National Poliomyelitis response plan for New Zealand

11 Sep 2014

Sets out the response required in New Zealand to a case of probable and/or confirmed poliomyelitis (polio) caused by a wild-type poliovirus or by a vaccine-derived poliovirus (VDPV).

Key points

  • Poliovirus is still endemic in a number of countries. Afghanistan, Nigeria and Pakistan have never been declared free of polio, and between January 2013 and May 2014 wild poliovirus was re-introduced into a number of countries, including Cameroon, Egypt, Ethiopia, Equatorial Africa, Iraq, Israel, Kenya, Syrian Arab Republic and Somalia.
  • From January to May 2014, there was international spread of wild poliovirus in central Asia (from Pakistan to Afghanistan), in the Middle East (Syrian Arab Republic to Iraq) and in Central Africa (Cameroon to Equatorial Guinea). As part of the declaration of polio as a Public Health Emergency of International Concern by the World Health Organization (WHO) in May 2014, Cameroon, Pakistan and the Syrian Arab Republic were identified as being at the greatest risk of exporting cases.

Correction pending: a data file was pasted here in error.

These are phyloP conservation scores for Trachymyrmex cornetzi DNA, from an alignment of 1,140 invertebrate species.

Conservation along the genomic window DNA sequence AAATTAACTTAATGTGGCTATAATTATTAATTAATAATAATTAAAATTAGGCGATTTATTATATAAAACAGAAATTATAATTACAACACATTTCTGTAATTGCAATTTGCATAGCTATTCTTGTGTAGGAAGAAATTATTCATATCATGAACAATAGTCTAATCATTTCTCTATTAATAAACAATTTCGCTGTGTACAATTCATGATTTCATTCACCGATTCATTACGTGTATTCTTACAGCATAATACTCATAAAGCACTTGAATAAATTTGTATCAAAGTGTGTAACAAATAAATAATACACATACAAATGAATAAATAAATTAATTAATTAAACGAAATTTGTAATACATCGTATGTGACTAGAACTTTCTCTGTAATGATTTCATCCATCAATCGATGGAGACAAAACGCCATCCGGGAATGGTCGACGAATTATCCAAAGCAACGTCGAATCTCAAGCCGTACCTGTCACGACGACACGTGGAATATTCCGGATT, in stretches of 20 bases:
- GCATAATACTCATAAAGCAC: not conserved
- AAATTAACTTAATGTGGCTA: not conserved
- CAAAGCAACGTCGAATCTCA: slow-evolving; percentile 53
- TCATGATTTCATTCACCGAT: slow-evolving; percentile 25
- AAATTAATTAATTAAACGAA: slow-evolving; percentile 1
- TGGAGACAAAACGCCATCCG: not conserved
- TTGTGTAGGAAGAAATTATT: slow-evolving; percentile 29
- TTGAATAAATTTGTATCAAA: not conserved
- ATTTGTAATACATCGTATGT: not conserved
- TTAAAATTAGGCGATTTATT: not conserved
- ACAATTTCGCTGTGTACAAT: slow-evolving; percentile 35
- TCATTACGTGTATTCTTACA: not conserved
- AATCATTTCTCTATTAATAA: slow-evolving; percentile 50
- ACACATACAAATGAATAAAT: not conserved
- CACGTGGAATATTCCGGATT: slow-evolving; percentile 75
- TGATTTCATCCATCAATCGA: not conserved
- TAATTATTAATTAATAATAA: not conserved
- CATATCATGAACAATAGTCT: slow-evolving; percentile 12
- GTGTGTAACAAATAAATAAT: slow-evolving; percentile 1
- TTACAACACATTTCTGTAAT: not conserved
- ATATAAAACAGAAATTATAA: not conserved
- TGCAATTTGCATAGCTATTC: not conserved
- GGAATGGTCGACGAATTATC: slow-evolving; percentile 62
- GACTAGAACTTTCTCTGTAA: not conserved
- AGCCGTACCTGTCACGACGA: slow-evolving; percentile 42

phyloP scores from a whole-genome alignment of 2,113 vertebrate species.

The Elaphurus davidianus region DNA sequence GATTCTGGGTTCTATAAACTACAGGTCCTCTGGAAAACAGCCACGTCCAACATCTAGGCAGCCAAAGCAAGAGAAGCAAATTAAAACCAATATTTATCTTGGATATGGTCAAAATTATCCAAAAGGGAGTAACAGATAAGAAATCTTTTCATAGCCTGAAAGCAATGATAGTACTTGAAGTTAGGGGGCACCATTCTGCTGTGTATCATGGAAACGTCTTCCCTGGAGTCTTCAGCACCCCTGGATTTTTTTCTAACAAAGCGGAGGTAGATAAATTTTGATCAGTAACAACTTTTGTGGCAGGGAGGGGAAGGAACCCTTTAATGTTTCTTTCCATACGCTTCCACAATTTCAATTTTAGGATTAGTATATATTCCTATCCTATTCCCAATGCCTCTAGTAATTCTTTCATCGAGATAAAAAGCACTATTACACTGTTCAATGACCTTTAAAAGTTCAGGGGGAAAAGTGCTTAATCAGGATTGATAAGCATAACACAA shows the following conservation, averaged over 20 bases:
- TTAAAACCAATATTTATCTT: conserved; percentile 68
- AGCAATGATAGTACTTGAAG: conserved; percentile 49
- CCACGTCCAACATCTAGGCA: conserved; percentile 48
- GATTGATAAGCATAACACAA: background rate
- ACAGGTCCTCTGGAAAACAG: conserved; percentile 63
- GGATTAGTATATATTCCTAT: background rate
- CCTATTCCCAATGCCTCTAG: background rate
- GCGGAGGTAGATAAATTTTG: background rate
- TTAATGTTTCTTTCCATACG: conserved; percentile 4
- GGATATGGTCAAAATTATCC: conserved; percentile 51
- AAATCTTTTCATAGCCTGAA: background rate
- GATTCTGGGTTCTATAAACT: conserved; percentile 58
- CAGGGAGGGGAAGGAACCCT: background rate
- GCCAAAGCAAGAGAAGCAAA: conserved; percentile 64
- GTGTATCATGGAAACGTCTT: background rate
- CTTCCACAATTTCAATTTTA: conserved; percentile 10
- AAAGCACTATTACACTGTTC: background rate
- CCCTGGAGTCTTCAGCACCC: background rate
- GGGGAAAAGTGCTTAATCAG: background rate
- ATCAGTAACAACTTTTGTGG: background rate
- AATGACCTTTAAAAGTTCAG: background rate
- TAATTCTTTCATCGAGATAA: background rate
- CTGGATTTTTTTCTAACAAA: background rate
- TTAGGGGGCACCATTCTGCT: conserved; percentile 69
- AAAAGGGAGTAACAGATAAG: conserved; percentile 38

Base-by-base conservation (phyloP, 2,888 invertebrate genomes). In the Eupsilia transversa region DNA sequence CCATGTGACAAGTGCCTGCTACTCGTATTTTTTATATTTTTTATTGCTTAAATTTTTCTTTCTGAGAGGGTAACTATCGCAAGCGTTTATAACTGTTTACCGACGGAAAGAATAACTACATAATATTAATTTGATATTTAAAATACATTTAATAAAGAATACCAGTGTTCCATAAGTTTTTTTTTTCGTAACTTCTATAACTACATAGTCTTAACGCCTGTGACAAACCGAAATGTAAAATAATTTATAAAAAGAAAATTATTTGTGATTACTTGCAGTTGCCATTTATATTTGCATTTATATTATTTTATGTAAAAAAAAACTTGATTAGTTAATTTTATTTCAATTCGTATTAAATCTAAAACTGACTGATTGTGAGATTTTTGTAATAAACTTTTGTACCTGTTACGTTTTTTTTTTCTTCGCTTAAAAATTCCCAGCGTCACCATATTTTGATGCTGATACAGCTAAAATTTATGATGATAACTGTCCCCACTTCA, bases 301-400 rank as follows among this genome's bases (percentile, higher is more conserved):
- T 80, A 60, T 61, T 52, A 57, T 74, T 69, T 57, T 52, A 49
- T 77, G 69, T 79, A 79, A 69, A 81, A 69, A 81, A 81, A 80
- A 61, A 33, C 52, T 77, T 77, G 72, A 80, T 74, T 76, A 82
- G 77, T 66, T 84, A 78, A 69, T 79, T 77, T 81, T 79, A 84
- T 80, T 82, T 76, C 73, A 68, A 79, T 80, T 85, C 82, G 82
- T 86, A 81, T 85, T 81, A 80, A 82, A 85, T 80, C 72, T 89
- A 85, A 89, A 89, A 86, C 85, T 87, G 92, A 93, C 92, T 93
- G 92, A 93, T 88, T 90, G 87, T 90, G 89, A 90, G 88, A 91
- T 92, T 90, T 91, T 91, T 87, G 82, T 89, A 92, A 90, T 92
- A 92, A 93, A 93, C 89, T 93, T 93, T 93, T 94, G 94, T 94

• New Zealand has been declared polio free, with the last case occurring in 1977.
  • In New Zealand, 93 percent of children under one year of age are fully immunised.
  • As part of the WHO initiative to eradicate polio, New Zealand has a programme of surveillance and investigation of all cases of acute flaccid paralysis in children under the age of 15.
  • Polio is caused by wild poliovirus types 1, 2 and 3, or by live vaccine-derived poliovirus.
  • The polio virus is passed person to person, with a usual incubation period of 7–14 days.
  •  All people suspected of suffering from polio should be notified immediately to the local medical officer of health and appropriately investigated.
  • Laboratory investigations should be discussed with the local virologist/microbiologist, who will liaise with the WHO-accredited National Poliovirus Reference Laboratory at ESR.1
  • The risk level of contacts should be considered and appropriate investigations undertaken.
  • A single case of polio will not necessarily require extensive community vaccination.


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